Niger cancels military pact with Benin
Niger’s military government has announced the termination of a military cooperation agreement with Benin, accusing its West African neighbor of supporting an imminent cross-border invasion.
In a statement on Tuesday, Niamey's new rulers claimed the Beninese government had authorized the deployment of troops, “mercenaries, and war materials in the perspective of an aggression desired by France” and “certain” countries of the Economic Community of West African States (ECOWAS) against Niger.
ECOWAS has threatened a military intervention aginst Niger, with backing from France, in response to the July 26 coup that removed President Mohamed Bazoum from power.
General Abdourahamane Tchiani, the coup leader, has defied the regional authority’s demand that Bazoum be reinstated, instead declaring a three-year transition period.
The military government has repeatedly accused France of plotting an armed attack in Niger to restore the ousted president, whom the French government calls the African country’s only “legitimate” leader.
Colonel Amadou Abdramane, spokesman for the government in Niamey, said in a statement on Saturday that Paris was continuing to deploy troops to several ECOWAS countries in preparation for an intervention in Niger.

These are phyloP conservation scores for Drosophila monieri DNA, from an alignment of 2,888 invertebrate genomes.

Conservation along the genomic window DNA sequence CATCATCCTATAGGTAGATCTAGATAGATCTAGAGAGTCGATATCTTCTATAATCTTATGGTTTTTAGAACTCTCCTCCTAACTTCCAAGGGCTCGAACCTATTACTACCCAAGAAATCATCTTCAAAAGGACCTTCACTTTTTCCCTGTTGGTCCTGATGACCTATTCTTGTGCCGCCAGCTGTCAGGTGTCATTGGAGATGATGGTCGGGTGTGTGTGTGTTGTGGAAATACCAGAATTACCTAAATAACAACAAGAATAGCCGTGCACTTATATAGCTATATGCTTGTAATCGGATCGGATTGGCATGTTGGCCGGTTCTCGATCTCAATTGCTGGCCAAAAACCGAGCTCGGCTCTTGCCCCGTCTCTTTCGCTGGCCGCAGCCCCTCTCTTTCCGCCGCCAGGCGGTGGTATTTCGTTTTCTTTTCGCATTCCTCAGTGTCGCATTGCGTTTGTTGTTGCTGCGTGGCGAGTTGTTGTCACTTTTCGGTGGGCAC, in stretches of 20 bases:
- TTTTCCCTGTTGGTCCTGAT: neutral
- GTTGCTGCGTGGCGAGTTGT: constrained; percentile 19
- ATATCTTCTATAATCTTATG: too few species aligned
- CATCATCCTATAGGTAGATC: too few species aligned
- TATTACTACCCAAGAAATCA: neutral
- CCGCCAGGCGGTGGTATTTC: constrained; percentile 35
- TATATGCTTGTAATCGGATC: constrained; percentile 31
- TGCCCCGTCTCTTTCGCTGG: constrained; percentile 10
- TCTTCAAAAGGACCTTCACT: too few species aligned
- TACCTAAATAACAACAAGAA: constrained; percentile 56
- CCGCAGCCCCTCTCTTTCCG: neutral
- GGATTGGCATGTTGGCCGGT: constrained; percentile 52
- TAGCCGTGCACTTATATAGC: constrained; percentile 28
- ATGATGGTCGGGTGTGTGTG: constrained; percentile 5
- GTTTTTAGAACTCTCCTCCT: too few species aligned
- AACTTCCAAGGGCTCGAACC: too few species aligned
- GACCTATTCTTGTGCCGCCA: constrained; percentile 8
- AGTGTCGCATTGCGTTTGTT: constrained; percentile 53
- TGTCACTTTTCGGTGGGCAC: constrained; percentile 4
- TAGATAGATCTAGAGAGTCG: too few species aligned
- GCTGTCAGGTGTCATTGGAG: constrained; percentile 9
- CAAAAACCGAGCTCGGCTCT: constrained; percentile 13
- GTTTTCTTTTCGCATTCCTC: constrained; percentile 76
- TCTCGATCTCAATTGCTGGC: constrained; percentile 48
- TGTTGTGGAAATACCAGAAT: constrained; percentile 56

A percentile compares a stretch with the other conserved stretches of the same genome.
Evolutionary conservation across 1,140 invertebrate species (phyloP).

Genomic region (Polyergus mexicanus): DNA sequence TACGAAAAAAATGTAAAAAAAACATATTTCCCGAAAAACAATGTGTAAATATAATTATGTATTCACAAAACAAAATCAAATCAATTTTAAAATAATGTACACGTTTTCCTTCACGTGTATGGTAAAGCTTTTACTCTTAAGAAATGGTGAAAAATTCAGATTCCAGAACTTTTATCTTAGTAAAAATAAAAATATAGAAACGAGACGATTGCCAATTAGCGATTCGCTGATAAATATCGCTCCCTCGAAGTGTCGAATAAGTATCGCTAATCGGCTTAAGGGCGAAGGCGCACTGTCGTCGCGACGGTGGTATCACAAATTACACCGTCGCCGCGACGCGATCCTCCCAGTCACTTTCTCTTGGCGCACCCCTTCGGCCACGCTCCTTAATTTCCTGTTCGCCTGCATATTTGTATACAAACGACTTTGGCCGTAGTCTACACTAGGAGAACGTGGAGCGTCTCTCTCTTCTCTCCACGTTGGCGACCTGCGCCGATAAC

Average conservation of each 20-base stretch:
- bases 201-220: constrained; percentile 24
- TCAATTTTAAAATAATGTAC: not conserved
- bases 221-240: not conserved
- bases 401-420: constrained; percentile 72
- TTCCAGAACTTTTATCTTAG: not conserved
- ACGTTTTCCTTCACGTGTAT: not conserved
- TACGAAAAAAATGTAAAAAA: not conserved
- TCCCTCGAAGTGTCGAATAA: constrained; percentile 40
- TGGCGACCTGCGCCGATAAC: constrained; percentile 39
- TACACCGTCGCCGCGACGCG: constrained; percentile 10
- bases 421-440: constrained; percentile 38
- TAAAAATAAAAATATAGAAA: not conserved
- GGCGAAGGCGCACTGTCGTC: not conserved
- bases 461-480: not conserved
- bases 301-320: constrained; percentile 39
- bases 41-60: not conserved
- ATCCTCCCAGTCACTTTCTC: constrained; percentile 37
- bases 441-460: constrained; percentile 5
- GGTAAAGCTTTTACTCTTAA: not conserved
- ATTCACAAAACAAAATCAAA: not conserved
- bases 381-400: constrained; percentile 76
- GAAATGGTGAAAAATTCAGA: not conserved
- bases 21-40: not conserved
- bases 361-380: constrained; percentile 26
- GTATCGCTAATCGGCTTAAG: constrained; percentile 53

The coup leaders claimed that French authorities had deployed two military helicopters and 40 armored vehicles in Benin.
The military rulers said on Tuesday that the Beninese government’s decision to support “aggression” against Niger while it deals with a difficult “security, political, and economic situation,” rather than opposing an intervention, violates the military pact signed in July last year.
The coup leaders stated that as a result, Niamey has decided to end the pact after having stated its desire to avoid escalation and repeatedly calling for compliance with the obligations of the agreement.
“Diplomatic correspondence will be sent to the Beninese authorities, in accordance with the relevant procedure,” the statement added.